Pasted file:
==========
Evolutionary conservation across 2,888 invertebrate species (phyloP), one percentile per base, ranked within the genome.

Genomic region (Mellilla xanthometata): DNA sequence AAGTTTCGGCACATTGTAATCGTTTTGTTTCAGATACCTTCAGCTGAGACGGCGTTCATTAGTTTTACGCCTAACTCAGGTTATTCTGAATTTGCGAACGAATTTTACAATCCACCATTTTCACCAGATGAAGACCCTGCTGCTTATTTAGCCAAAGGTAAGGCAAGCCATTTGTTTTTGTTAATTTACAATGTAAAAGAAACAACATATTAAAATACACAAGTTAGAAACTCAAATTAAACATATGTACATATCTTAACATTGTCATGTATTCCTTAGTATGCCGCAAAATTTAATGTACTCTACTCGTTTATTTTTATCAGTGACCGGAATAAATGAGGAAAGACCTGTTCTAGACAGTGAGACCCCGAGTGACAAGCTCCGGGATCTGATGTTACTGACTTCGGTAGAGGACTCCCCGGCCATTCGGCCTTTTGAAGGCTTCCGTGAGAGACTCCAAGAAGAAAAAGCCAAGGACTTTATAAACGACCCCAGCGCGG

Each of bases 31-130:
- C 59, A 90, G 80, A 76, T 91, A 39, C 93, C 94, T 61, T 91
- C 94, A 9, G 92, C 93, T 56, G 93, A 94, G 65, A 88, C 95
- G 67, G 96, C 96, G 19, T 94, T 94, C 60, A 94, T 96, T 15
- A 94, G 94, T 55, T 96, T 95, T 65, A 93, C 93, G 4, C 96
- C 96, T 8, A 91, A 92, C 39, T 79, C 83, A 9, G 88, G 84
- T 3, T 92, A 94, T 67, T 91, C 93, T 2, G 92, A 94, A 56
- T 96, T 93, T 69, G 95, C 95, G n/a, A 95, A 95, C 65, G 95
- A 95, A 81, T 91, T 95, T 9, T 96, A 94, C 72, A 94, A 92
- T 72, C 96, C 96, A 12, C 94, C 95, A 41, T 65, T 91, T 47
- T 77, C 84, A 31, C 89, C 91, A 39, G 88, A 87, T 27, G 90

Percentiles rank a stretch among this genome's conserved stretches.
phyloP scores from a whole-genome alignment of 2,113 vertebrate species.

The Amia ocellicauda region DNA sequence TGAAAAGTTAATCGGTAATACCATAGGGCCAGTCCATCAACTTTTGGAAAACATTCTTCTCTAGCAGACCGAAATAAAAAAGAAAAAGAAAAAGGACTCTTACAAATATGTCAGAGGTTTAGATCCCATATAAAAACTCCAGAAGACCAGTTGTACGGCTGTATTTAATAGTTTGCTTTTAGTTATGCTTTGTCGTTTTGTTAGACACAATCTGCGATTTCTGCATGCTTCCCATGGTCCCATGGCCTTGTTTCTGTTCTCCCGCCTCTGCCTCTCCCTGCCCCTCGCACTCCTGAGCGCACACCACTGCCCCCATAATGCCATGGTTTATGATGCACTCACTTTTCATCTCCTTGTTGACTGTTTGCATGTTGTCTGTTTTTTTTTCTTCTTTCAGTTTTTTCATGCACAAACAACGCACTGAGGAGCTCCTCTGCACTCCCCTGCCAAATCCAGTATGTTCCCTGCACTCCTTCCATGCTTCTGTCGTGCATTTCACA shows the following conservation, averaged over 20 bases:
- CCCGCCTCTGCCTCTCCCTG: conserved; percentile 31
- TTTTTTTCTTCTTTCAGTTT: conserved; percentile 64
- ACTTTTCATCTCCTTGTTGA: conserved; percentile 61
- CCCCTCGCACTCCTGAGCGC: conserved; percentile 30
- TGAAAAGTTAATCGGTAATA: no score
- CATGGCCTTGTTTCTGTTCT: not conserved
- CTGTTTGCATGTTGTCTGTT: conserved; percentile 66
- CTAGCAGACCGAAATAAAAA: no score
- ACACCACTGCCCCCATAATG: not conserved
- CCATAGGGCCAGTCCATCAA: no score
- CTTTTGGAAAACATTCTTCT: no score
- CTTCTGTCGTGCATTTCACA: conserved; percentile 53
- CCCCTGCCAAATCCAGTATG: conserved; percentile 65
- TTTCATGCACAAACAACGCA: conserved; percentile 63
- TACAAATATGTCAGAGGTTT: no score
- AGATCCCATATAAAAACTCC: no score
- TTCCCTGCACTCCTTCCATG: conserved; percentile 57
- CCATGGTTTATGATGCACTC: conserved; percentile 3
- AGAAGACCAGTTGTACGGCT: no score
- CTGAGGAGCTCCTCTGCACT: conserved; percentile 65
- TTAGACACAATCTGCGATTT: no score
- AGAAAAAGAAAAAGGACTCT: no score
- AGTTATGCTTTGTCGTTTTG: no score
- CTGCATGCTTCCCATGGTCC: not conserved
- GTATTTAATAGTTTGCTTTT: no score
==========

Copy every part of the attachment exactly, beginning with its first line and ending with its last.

Evolutionary conservation across 2,888 invertebrate species (phyloP), one percentile per base, ranked within the genome.

Genomic region (Mellilla xanthometata): DNA sequence AAGTTTCGGCACATTGTAATCGTTTTGTTTCAGATACCTTCAGCTGAGACGGCGTTCATTAGTTTTACGCCTAACTCAGGTTATTCTGAATTTGCGAACGAATTTTACAATCCACCATTTTCACCAGATGAAGACCCTGCTGCTTATTTAGCCAAAGGTAAGGCAAGCCATTTGTTTTTGTTAATTTACAATGTAAAAGAAACAACATATTAAAATACACAAGTTAGAAACTCAAATTAAACATATGTACATATCTTAACATTGTCATGTATTCCTTAGTATGCCGCAAAATTTAATGTACTCTACTCGTTTATTTTTATCAGTGACCGGAATAAATGAGGAAAGACCTGTTCTAGACAGTGAGACCCCGAGTGACAAGCTCCGGGATCTGATGTTACTGACTTCGGTAGAGGACTCCCCGGCCATTCGGCCTTTTGAAGGCTTCCGTGAGAGACTCCAAGAAGAAAAAGCCAAGGACTTTATAAACGACCCCAGCGCGG

Each of bases 31-130:
- C 59, A 90, G 80, A 76, T 91, A 39, C 93, C 94, T 61, T 91
- C 94, A 9, G 92, C 93, T 56, G 93, A 94, G 65, A 88, C 95
- G 67, G 96, C 96, G 19, T 94, T 94, C 60, A 94, T 96, T 15
- A 94, G 94, T 55, T 96, T 95, T 65, A 93, C 93, G 4, C 96
- C 96, T 8, A 91, A 92, C 39, T 79, C 83, A 9, G 88, G 84
- T 3, T 92, A 94, T 67, T 91, C 93, T 2, G 92, A 94, A 56
- T 96, T 93, T 69, G 95, C 95, G n/a, A 95, A 95, C 65, G 95
- A 95, A 81, T 91, T 95, T 9, T 96, A 94, C 72, A 94, A 92
- T 72, C 96, C 96, A 12, C 94, C 95, A 41, T 65, T 91, T 47
- T 77, C 84, A 31, C 89, C 91, A 39, G 88, A 87, T 27, G 90

Percentiles rank a stretch among this genome's conserved stretches.
phyloP scores from a whole-genome alignment of 2,113 vertebrate species.

The Amia ocellicauda region DNA sequence TGAAAAGTTAATCGGTAATACCATAGGGCCAGTCCATCAACTTTTGGAAAACATTCTTCTCTAGCAGACCGAAATAAAAAAGAAAAAGAAAAAGGACTCTTACAAATATGTCAGAGGTTTAGATCCCATATAAAAACTCCAGAAGACCAGTTGTACGGCTGTATTTAATAGTTTGCTTTTAGTTATGCTTTGTCGTTTTGTTAGACACAATCTGCGATTTCTGCATGCTTCCCATGGTCCCATGGCCTTGTTTCTGTTCTCCCGCCTCTGCCTCTCCCTGCCCCTCGCACTCCTGAGCGCACACCACTGCCCCCATAATGCCATGGTTTATGATGCACTCACTTTTCATCTCCTTGTTGACTGTTTGCATGTTGTCTGTTTTTTTTTCTTCTTTCAGTTTTTTCATGCACAAACAACGCACTGAGGAGCTCCTCTGCACTCCCCTGCCAAATCCAGTATGTTCCCTGCACTCCTTCCATGCTTCTGTCGTGCATTTCACA shows the following conservation, averaged over 20 bases:
- CCCGCCTCTGCCTCTCCCTG: conserved; percentile 31
- TTTTTTTCTTCTTTCAGTTT: conserved; percentile 64
- ACTTTTCATCTCCTTGTTGA: conserved; percentile 61
- CCCCTCGCACTCCTGAGCGC: conserved; percentile 30
- TGAAAAGTTAATCGGTAATA: no score
- CATGGCCTTGTTTCTGTTCT: not conserved
- CTGTTTGCATGTTGTCTGTT: conserved; percentile 66
- CTAGCAGACCGAAATAAAAA: no score
- ACACCACTGCCCCCATAATG: not conserved
- CCATAGGGCCAGTCCATCAA: no score
- CTTTTGGAAAACATTCTTCT: no score
- CTTCTGTCGTGCATTTCACA: conserved; percentile 53
- CCCCTGCCAAATCCAGTATG: conserved; percentile 65
- TTTCATGCACAAACAACGCA: conserved; percentile 63
- TACAAATATGTCAGAGGTTT: no score
- AGATCCCATATAAAAACTCC: no score
- TTCCCTGCACTCCTTCCATG: conserved; percentile 57
- CCATGGTTTATGATGCACTC: conserved; percentile 3
- AGAAGACCAGTTGTACGGCT: no score
- CTGAGGAGCTCCTCTGCACT: conserved; percentile 65
- TTAGACACAATCTGCGATTT: no score
- AGAAAAAGAAAAAGGACTCT: no score
- AGTTATGCTTTGTCGTTTTG: no score
- CTGCATGCTTCCCATGGTCC: not conserved
- GTATTTAATAGTTTGCTTTT: no score